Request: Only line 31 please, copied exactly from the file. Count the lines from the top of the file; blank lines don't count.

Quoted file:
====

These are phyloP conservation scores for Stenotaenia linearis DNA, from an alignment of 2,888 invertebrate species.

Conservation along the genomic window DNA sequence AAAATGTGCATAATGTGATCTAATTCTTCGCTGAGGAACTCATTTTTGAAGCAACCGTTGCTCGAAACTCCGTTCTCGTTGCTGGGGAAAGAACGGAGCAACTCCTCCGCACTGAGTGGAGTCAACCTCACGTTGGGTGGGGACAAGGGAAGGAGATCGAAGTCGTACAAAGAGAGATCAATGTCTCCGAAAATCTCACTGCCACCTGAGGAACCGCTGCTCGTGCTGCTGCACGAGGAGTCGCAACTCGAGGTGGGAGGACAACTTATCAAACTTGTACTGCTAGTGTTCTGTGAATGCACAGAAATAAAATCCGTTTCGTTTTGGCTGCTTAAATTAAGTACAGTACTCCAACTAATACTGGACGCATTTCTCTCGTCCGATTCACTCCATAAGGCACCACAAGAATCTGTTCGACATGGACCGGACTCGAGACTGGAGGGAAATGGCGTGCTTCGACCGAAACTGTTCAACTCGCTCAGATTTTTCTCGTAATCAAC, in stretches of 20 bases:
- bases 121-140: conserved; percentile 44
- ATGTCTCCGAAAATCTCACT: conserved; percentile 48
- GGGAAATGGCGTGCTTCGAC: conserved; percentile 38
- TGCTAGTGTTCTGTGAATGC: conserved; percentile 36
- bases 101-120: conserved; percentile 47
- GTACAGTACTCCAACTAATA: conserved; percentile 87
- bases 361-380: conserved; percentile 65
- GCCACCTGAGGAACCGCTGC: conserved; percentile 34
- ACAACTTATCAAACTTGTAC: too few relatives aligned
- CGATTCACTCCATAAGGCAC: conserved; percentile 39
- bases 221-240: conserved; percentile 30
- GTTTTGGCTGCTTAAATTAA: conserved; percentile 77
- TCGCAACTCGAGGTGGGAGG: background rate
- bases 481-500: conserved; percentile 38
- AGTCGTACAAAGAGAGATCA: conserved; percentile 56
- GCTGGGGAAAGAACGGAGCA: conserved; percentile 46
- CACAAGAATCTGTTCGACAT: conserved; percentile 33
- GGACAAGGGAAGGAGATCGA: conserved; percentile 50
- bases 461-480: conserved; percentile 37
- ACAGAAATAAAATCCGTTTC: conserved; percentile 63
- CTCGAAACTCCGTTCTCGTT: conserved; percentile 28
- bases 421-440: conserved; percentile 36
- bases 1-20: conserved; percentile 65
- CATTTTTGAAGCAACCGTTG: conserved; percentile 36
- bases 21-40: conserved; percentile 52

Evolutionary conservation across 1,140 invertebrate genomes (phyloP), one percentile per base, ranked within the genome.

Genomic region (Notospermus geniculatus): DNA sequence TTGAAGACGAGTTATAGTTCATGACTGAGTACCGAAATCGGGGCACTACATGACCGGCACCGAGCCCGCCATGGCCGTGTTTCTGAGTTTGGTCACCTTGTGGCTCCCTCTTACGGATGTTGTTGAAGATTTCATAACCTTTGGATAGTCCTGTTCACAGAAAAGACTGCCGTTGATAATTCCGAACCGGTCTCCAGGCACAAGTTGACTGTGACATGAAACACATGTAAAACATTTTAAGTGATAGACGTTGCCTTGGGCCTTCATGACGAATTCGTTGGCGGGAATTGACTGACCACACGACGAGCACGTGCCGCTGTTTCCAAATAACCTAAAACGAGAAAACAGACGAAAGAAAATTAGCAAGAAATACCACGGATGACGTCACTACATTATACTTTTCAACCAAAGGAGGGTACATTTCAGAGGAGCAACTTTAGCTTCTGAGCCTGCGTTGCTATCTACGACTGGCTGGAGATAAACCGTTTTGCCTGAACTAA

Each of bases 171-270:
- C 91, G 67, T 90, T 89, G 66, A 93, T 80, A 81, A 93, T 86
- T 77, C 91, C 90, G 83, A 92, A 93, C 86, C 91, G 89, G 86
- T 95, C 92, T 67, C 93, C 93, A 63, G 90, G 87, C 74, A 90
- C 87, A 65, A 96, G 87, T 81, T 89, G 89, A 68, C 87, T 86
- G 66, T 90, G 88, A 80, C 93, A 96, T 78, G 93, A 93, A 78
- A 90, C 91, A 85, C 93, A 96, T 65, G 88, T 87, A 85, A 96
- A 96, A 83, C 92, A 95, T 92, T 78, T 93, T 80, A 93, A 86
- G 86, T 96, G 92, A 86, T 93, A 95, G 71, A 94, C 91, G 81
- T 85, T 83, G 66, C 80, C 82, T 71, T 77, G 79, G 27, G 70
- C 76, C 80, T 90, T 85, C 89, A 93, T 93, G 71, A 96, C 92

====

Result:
- C 91, G 67, T 90, T 89, G 66, A 93, T 80, A 81, A 93, T 86